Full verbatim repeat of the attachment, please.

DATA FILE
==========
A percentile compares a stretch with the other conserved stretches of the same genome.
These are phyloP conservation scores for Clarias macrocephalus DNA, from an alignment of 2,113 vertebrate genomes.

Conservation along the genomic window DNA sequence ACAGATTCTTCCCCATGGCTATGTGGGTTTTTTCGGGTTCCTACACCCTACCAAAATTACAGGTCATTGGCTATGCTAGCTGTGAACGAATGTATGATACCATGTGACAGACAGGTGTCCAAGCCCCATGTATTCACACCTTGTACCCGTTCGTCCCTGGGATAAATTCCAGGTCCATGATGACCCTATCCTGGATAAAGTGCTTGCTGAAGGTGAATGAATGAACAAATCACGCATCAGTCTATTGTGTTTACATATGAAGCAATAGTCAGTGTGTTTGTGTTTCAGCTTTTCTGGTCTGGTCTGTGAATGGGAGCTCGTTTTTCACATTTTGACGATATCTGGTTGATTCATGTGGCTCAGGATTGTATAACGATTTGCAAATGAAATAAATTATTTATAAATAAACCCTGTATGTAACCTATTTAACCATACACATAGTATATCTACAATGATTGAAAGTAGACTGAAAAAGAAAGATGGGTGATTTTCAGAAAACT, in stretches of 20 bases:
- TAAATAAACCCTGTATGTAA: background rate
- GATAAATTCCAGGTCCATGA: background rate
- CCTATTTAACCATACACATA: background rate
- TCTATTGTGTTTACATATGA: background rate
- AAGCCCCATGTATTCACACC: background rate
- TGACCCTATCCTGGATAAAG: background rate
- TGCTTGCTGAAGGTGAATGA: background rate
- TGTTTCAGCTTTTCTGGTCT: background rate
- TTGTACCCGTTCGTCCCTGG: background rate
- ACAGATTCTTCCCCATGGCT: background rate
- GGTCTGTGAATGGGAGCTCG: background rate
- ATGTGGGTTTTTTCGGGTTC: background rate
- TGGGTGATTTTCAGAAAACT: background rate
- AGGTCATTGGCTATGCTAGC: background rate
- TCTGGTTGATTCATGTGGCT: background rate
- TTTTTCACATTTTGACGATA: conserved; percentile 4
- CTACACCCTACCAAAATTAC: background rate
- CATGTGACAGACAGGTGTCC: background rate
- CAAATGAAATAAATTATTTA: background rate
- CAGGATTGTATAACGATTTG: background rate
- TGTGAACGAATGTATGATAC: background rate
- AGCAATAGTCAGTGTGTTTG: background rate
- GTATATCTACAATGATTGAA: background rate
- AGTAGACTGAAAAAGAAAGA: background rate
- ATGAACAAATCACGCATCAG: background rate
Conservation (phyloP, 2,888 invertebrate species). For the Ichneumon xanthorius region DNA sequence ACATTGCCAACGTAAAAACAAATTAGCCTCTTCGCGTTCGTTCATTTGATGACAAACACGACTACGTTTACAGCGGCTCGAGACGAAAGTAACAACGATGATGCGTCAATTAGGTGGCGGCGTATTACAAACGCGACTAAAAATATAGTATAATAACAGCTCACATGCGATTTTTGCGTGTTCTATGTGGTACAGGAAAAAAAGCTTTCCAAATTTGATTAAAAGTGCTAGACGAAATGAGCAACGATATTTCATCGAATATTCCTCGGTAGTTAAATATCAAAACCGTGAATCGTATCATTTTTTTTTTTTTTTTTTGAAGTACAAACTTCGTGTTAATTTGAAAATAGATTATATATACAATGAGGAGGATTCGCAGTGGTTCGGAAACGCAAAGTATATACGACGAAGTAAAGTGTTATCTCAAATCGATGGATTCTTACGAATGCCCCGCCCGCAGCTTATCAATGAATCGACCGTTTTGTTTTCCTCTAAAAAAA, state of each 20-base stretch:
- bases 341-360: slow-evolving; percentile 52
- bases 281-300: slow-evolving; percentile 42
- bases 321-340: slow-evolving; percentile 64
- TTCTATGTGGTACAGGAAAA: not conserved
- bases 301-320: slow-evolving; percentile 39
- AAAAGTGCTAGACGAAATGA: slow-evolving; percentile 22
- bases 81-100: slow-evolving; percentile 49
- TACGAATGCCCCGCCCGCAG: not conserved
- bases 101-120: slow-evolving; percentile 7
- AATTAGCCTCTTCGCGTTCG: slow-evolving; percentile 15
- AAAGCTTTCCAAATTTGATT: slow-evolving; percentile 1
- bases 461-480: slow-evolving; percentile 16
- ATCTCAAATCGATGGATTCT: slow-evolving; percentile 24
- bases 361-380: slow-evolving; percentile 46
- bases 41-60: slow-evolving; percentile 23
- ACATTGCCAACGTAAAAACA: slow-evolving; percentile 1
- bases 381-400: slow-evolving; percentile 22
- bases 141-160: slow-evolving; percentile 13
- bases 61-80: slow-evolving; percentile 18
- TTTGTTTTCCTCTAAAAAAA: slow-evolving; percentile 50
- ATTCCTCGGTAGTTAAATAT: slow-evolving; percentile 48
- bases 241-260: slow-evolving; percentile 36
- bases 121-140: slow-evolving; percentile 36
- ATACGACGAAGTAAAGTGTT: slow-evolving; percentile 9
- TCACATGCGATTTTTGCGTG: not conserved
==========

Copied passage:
A percentile compares a stretch with the other conserved stretches of the same genome.
These are phyloP conservation scores for Clarias macrocephalus DNA, from an alignment of 2,113 vertebrate genomes.

Conservation along the genomic window DNA sequence ACAGATTCTTCCCCATGGCTATGTGGGTTTTTTCGGGTTCCTACACCCTACCAAAATTACAGGTCATTGGCTATGCTAGCTGTGAACGAATGTATGATACCATGTGACAGACAGGTGTCCAAGCCCCATGTATTCACACCTTGTACCCGTTCGTCCCTGGGATAAATTCCAGGTCCATGATGACCCTATCCTGGATAAAGTGCTTGCTGAAGGTGAATGAATGAACAAATCACGCATCAGTCTATTGTGTTTACATATGAAGCAATAGTCAGTGTGTTTGTGTTTCAGCTTTTCTGGTCTGGTCTGTGAATGGGAGCTCGTTTTTCACATTTTGACGATATCTGGTTGATTCATGTGGCTCAGGATTGTATAACGATTTGCAAATGAAATAAATTATTTATAAATAAACCCTGTATGTAACCTATTTAACCATACACATAGTATATCTACAATGATTGAAAGTAGACTGAAAAAGAAAGATGGGTGATTTTCAGAAAACT, in stretches of 20 bases:
- TAAATAAACCCTGTATGTAA: background rate
- GATAAATTCCAGGTCCATGA: background rate
- CCTATTTAACCATACACATA: background rate
- TCTATTGTGTTTACATATGA: background rate
- AAGCCCCATGTATTCACACC: background rate
- TGACCCTATCCTGGATAAAG: background rate
- TGCTTGCTGAAGGTGAATGA: background rate
- TGTTTCAGCTTTTCTGGTCT: background rate
- TTGTACCCGTTCGTCCCTGG: background rate
- ACAGATTCTTCCCCATGGCT: background rate
- GGTCTGTGAATGGGAGCTCG: background rate
- ATGTGGGTTTTTTCGGGTTC: background rate
- TGGGTGATTTTCAGAAAACT: background rate
- AGGTCATTGGCTATGCTAGC: background rate
- TCTGGTTGATTCATGTGGCT: background rate
- TTTTTCACATTTTGACGATA: conserved; percentile 4
- CTACACCCTACCAAAATTAC: background rate
- CATGTGACAGACAGGTGTCC: background rate
- CAAATGAAATAAATTATTTA: background rate
- CAGGATTGTATAACGATTTG: background rate
- TGTGAACGAATGTATGATAC: background rate
- AGCAATAGTCAGTGTGTTTG: background rate
- GTATATCTACAATGATTGAA: background rate
- AGTAGACTGAAAAAGAAAGA: background rate
- ATGAACAAATCACGCATCAG: background rate
Conservation (phyloP, 2,888 invertebrate species). For the Ichneumon xanthorius region DNA sequence ACATTGCCAACGTAAAAACAAATTAGCCTCTTCGCGTTCGTTCATTTGATGACAAACACGACTACGTTTACAGCGGCTCGAGACGAAAGTAACAACGATGATGCGTCAATTAGGTGGCGGCGTATTACAAACGCGACTAAAAATATAGTATAATAACAGCTCACATGCGATTTTTGCGTGTTCTATGTGGTACAGGAAAAAAAGCTTTCCAAATTTGATTAAAAGTGCTAGACGAAATGAGCAACGATATTTCATCGAATATTCCTCGGTAGTTAAATATCAAAACCGTGAATCGTATCATTTTTTTTTTTTTTTTTTGAAGTACAAACTTCGTGTTAATTTGAAAATAGATTATATATACAATGAGGAGGATTCGCAGTGGTTCGGAAACGCAAAGTATATACGACGAAGTAAAGTGTTATCTCAAATCGATGGATTCTTACGAATGCCCCGCCCGCAGCTTATCAATGAATCGACCGTTTTGTTTTCCTCTAAAAAAA, state of each 20-base stretch:
- bases 341-360: slow-evolving; percentile 52
- bases 281-300: slow-evolving; percentile 42
- bases 321-340: slow-evolving; percentile 64
- TTCTATGTGGTACAGGAAAA: not conserved
- bases 301-320: slow-evolving; percentile 39
- AAAAGTGCTAGACGAAATGA: slow-evolving; percentile 22
- bases 81-100: slow-evolving; percentile 49
- TACGAATGCCCCGCCCGCAG: not conserved
- bases 101-120: slow-evolving; percentile 7
- AATTAGCCTCTTCGCGTTCG: slow-evolving; percentile 15
- AAAGCTTTCCAAATTTGATT: slow-evolving; percentile 1
- bases 461-480: slow-evolving; percentile 16
- ATCTCAAATCGATGGATTCT: slow-evolving; percentile 24
- bases 361-380: slow-evolving; percentile 46
- bases 41-60: slow-evolving; percentile 23
- ACATTGCCAACGTAAAAACA: slow-evolving; percentile 1
- bases 381-400: slow-evolving; percentile 22
- bases 141-160: slow-evolving; percentile 13
- bases 61-80: slow-evolving; percentile 18
- TTTGTTTTCCTCTAAAAAAA: slow-evolving; percentile 50
- ATTCCTCGGTAGTTAAATAT: slow-evolving; percentile 48
- bases 241-260: slow-evolving; percentile 36
- bases 121-140: slow-evolving; percentile 36
- ATACGACGAAGTAAAGTGTT: slow-evolving; percentile 9
- TCACATGCGATTTTTGCGTG: not conserved